On-U Sound / Adrian Sherwood – 30 Years at The Controls

“Rock and roll, what an empty generation.”

One of the initial notices of existence regarding the On-U Sound crew was the Major Malfunction album credited to drummer Keith LeBlanc, with Doug Wimbish on bass, Skip McDonald, keys and guitar and Adrian Sherwood mixing.  The cut up samples, robotic yet human nature of this work, it’s subtle and direct political nature, crossing racial lines, embracing the good, the bad and the damn ugly, percussion concussions, grabbed me by both ears and slammed me headfirst into many a speaker stack.

“Technology works, technology delivers.”

The search began, reading album sleeves, seeing the same names pop up, remixes by Adrian Sherwood here and there, Tackhead, Sugarhill musical crew of Wimbish, LeBlanc and McDonald. Listening to African Head Charge on my Walkman, sounds panning from the left side of my head to the right and seemingly moving to the front lobe then back, pausing midway to drop some rootical knowledge and dub science.  A psychedelic Africa indeed, never heard anything like that before.

“Adjust the treble and bass.”

So enamored with this sound when in London, I knocked on the door of the address that was  on the sleeves of these’On-U Sound’ productions.  A Japanese woman opened the door of the house, “Uh, is this On U Sound, I’m looking for Adrian Sherwood?”  The woman who introduced herself as Kishi invited me in.  In my head, juvenile enthusiasm was on, I was saying “Damn, that’s Kishi, Kishi!” Kishi Yamamoto was Adrian’s wife back then and she was responsible for the majority of the label artwork and also played keyboards. They didn’t know me from Jack, I arrived unannounced but yet here a fresh pimply yout’ living in Toronto who had a program on CKLN Radio was now standing in the living room / mixing studio of musical royalty, being offered tea, and more records to fuel my program and passion.  A massive mixing desk was on the wall, yes, on the wall, not on a table as normal,  it took up less space this way.

Pay It All Back

I used to have a cassette that had the first Public Enemy album on one side and on the other was “As The Veneer of Democracy Starts To Fade”, by Mark Stewart and The Maffia.  That shit was coarse, nothing like it existed before, apart from Public Enemy in a way, that’s why that cassette was so important to me.  Those two albums showed the possibilities that existed and they still do to this day.  When revolution has become a marketing tool and rebellion stale, put on those albums now, as the charge is still there, ready to inspire and set fire.  The world of control domination politics, statistics that blow minds, sounds that carry the hurt and aspirations. Reflect the time of the past, then and now. Techniques are being constantly refined to maintain the status quo that has been in place for hundreads of years  – yes that’s how I spell hundred.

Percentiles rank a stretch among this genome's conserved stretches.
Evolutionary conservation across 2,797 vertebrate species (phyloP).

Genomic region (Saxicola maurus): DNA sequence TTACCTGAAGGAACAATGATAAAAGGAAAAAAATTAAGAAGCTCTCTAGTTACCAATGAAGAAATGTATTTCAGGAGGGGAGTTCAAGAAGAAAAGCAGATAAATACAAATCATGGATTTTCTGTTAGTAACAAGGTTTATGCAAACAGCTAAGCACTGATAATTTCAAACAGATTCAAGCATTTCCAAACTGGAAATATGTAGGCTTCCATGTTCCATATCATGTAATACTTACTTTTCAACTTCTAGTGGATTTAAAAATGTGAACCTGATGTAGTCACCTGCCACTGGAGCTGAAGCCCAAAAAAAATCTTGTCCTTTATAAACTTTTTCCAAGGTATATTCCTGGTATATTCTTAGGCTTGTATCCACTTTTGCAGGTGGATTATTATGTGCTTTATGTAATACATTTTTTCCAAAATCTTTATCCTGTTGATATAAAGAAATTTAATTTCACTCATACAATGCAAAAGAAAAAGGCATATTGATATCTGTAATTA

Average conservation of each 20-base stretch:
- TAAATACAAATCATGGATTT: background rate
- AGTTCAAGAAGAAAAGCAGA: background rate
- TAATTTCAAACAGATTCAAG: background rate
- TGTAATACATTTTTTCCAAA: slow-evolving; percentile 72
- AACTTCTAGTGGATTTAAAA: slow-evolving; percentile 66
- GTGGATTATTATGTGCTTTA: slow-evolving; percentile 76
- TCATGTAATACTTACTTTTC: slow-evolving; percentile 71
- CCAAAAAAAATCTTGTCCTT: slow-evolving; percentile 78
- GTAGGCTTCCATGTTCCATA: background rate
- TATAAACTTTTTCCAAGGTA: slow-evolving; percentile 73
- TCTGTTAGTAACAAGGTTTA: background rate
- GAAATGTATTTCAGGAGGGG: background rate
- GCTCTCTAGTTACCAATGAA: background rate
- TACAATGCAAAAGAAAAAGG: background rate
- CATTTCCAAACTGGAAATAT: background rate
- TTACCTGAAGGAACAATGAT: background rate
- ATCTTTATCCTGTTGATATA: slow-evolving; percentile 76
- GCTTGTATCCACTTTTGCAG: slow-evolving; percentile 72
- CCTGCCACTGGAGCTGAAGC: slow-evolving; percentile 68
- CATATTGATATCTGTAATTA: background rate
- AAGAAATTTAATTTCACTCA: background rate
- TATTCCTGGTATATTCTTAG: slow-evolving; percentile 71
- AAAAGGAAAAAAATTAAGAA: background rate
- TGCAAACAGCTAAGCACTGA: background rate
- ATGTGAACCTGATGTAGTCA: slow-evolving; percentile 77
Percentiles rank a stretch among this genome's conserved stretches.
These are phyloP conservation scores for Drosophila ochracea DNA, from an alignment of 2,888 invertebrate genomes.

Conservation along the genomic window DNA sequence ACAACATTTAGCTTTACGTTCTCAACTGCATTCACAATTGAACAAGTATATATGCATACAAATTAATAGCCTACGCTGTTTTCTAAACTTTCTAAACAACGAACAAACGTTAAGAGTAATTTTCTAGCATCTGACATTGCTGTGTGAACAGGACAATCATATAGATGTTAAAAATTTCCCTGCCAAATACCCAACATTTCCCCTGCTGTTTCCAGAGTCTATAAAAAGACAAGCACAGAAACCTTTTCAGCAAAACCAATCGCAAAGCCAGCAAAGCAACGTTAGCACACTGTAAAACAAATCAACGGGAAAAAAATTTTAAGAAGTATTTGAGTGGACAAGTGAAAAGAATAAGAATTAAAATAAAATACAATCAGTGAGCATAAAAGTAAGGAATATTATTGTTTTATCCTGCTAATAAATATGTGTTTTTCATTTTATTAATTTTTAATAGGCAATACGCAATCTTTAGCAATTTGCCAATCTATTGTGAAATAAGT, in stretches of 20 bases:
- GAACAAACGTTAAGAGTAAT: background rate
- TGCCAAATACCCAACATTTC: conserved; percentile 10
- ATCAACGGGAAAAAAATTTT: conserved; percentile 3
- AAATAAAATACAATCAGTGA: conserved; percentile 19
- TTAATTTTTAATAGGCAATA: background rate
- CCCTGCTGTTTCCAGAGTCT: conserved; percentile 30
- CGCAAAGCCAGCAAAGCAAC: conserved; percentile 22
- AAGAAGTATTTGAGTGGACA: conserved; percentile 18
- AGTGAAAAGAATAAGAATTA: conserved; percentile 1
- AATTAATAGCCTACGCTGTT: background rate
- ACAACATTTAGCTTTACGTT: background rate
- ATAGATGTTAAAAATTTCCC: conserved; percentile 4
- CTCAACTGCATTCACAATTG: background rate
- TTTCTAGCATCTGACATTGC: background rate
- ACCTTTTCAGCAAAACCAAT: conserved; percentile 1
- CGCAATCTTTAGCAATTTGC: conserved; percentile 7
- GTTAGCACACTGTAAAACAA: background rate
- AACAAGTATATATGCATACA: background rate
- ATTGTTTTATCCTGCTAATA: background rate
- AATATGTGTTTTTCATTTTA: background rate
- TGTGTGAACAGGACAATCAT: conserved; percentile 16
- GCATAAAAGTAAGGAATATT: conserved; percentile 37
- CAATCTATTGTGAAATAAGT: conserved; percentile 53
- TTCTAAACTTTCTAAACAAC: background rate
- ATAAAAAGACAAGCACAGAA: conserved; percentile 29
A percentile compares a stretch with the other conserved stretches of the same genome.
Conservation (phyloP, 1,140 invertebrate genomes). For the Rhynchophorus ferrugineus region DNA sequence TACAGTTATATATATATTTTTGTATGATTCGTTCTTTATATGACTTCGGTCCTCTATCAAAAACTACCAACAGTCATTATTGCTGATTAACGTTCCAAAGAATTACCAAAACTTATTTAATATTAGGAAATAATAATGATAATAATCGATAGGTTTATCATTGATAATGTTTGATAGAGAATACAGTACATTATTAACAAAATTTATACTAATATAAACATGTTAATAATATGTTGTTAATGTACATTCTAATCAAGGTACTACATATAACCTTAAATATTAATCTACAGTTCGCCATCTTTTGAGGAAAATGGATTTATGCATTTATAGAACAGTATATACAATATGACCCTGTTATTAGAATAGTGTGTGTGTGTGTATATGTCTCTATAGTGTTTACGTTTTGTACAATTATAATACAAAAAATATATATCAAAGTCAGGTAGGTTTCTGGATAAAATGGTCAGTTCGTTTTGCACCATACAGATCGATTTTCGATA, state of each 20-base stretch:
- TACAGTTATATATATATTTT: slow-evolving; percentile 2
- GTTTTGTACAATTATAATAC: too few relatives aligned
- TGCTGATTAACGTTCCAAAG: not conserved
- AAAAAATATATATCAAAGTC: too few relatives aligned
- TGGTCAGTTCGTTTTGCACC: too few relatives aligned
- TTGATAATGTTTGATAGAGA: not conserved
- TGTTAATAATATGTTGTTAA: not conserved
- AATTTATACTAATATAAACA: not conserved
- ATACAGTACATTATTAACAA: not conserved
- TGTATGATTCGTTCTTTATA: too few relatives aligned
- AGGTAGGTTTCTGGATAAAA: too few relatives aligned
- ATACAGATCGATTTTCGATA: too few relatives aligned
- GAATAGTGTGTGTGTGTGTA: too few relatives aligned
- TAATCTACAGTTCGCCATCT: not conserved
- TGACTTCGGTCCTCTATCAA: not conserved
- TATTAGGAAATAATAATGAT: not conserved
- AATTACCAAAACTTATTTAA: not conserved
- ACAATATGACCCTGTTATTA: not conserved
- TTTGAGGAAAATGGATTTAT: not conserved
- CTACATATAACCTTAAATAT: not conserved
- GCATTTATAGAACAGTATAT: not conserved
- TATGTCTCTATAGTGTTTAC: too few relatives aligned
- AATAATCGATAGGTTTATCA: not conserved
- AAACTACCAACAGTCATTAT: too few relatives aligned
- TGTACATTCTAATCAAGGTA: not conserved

You gotta check The Quietus interview with Adrian, it delves deep, really sets the record straight as to the conditions of the time that went into creating such an influential sounds.  Adrian and crew have touched thousands, from Massive Attack – vocalist Shara Nelson worked with Adrian that’s how come they knew her, Depeche Mode, Adrian did several remixes for them, Peter Gabriel,  Living Colour, Primal Scream – Echo Dek, what a great piece of work.

Me and my man Angus and a quite a few others would travel across London or up and down the country to catch On U Sound nights, legendary, two queues, one to get in, one to get out, ha!

You get the drift, enough blabbing from me, check that article and seek should you feel what’s been written.

Mark Stewart – The Pop Group/The Maffia

We Are All Prostitutes

Welcome to Liberty City

As The Veneer of Democracy Starts To Fade.   This album hit me hard growing up in Toronto.  I had a c90 with Veneer on one side, and Public Enemy’s first album on the other.  Yeah, that’s right, heavier as Henry VIII’s food bill.  Politically and  musically, it’s brutal, informative, it demands your attention, cuts a swath through mediocracy with a rusty but funky knife.

Quietus inteview with Mark Stewart here

Yesterday, Moody Boy Thorpe called me to tell me how good The Pop Group show on Sunday was.

Review of last Saturday’s Pop Group show by Sean O’Hagan (always liked Sean as a writer)